Jennifer Brown sent in this delectable piece on German food after her final college semester abroad in Dresden as an exchange student. This is a photo of her with a German making spaetzle.
Germany is a country known for its beer, politics, eco-friendly ways, and its food. The general characteristics given to German food are “thick,” “buttery,” and “meaty”–words describing recipes that can date back to several generations within families. Food in Germany is prepared fresh and thoughtfully; minute-ready items are seldom preferred and refrigerators are smaller than American standards in order to promote the frequent, fresh buying of ingredients. Additionally, Germans seek out local meat, dairy, and baked goods–towns often have numerous local butchers, farms, and bakeries that daily serve their own delicacies.
Considering my experience with the country and its delectable edibles, the following is a series of specialties that I highly recommend (in alphabetical order):
Bretzel – Behold the famous bretzel! Bretzel is German for “pretzel.” Bretzels are eaten at all times of the day in Germany. People cut them in half and butter them for breakfast, or they pack them away to nibble on with lunch, or they have one while they’re eating a small dinner or at an evening beer garden. My German friends generally agree that the best bretzels are in Bayern (the south-eastern region of Germany). In Bayern, Germans eat a bretzel with a white sausage and mustard, alongside a tall hefeweizen in the morning. Venture to the prominent Viktualienmarkt on an early morning in Munich to make an order!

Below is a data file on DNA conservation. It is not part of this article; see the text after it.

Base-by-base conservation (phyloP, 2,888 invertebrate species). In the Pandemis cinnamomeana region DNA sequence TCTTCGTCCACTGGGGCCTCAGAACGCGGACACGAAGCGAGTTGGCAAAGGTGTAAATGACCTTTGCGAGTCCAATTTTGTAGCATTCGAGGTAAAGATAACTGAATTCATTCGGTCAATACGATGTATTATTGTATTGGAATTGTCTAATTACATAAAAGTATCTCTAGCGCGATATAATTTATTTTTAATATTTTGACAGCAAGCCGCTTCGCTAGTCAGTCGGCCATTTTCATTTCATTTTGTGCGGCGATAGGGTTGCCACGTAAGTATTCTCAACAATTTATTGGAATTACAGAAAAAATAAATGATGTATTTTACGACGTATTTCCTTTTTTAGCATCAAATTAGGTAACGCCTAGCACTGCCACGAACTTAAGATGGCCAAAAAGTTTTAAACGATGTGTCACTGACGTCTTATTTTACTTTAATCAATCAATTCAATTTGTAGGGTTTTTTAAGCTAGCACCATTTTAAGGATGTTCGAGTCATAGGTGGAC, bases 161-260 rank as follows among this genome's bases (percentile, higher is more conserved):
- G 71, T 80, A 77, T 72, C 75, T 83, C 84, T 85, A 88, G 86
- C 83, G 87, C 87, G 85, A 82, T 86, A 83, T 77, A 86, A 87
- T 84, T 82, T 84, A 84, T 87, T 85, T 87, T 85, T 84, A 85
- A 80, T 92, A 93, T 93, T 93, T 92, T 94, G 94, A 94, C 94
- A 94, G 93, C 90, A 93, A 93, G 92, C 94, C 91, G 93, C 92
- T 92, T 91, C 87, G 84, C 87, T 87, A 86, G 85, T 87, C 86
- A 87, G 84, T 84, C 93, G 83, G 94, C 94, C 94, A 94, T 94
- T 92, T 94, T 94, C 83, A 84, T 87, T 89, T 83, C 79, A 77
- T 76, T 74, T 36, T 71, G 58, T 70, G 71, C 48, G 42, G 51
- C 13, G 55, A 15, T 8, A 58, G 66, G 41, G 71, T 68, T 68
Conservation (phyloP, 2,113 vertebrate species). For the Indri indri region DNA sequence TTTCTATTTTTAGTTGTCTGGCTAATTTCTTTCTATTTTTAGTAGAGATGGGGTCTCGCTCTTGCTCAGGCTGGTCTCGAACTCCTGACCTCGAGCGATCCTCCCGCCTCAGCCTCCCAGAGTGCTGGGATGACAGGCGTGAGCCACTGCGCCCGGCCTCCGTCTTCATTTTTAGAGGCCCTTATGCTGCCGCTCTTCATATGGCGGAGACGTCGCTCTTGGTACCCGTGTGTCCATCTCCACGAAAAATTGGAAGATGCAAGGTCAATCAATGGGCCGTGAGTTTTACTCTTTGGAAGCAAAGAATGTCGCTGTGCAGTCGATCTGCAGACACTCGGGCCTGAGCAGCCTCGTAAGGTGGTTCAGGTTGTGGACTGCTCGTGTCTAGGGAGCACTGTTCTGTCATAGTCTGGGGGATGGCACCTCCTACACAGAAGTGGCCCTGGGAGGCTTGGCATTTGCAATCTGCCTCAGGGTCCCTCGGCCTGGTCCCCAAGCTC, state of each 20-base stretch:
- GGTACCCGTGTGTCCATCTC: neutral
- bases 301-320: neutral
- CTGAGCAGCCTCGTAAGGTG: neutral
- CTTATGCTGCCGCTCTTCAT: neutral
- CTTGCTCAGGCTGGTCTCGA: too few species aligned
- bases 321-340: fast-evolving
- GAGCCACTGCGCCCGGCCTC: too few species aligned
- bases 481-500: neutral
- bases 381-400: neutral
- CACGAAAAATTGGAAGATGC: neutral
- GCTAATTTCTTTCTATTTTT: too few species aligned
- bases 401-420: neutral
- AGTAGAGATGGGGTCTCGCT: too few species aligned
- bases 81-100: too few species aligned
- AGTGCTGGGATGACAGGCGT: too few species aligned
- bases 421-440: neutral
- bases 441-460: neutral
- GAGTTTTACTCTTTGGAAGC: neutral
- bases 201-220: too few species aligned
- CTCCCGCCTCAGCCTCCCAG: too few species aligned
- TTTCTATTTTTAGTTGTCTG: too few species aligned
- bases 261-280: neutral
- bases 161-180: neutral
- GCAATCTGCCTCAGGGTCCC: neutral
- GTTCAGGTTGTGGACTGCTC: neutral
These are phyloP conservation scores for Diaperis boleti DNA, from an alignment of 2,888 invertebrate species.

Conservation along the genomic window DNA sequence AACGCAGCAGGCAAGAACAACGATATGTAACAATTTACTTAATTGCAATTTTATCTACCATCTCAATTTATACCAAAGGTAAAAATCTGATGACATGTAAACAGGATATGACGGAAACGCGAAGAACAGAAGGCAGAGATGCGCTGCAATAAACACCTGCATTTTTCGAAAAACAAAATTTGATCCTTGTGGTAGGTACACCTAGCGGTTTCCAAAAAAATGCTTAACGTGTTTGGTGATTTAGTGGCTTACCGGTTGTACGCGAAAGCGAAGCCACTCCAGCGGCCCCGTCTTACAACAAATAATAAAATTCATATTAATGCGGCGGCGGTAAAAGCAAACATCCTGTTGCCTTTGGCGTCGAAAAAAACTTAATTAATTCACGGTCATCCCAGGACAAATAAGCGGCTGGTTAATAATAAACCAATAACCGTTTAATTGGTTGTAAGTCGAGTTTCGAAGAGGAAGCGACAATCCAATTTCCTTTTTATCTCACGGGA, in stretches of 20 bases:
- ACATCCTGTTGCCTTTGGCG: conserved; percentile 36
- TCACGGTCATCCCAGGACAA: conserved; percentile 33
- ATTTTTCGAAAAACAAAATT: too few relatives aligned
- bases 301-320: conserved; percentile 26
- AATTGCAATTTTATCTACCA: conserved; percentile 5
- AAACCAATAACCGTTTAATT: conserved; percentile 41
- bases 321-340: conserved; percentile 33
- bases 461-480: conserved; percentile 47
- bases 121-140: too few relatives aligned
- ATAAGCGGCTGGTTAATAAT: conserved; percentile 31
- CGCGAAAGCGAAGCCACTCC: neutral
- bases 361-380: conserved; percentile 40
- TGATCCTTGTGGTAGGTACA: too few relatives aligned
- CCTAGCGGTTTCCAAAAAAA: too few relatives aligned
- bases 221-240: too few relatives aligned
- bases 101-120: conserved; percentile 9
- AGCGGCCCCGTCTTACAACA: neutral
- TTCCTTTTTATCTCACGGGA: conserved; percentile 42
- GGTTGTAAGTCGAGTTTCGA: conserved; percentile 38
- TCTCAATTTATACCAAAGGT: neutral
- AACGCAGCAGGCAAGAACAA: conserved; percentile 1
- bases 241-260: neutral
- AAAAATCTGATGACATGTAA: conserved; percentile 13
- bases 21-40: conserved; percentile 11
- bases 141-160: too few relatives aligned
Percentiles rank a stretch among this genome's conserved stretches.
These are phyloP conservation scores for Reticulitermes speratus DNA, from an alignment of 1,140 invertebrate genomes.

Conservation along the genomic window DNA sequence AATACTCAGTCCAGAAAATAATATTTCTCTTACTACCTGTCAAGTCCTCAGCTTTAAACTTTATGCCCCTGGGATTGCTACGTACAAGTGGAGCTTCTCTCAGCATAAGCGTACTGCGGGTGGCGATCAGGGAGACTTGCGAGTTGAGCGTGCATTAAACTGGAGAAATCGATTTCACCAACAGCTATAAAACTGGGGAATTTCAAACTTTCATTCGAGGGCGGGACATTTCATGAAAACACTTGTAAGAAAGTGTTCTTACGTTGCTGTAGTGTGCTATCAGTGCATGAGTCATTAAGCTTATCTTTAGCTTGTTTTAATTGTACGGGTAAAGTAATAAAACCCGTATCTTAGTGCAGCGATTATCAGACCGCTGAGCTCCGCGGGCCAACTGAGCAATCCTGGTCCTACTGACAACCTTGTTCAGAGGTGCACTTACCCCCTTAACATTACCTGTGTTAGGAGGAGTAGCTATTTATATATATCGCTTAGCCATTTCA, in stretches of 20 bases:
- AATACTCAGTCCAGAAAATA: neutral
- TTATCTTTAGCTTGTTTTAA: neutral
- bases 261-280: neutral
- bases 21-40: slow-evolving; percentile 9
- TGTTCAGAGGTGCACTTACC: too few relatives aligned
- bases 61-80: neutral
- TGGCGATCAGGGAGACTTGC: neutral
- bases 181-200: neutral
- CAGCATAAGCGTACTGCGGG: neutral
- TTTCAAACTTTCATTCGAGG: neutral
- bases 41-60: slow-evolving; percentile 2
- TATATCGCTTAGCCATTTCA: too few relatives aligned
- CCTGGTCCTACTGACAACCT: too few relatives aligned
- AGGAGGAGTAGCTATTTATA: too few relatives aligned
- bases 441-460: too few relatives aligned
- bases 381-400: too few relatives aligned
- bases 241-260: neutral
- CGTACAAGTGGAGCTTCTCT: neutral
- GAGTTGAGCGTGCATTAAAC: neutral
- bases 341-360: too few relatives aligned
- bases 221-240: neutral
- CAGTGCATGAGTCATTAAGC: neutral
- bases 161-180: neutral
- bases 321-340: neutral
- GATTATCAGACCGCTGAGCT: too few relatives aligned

Gluehwein – A German version of mulled wine, gluehwein is a longstanding wintry tradition in Germany. It’s a main feature at Christmas markets throughout the country, and people make it in the warmth of their homes as well. Red wine is the traditional wine used for the recipes, but white wine has been substituted in recent years. The wine used is typically a cheaper wine that grants low prices for merchants and consumers alike. Spices like cinnamon and anise are added to the wine and mixed with sugar. Drinks like gluehwein make Germany’s brutal winters more bearable.
Kartoffeln mit Quark – A long-time money saver in Germany: potatoes and curd cheese. The potatoes are boiled and usually skinned, and the cheese can be mixed with various herbs. The result is most similar to the American baked potato, however Americans don’t really have quark in their diet; the thick, milky cheese is hard to describe, with a slight sour-cream taste that melts with the hot potatoes. While trying this dish, be sure to mash up the potatoes with a fork so they can really blend with the quark. Continue reading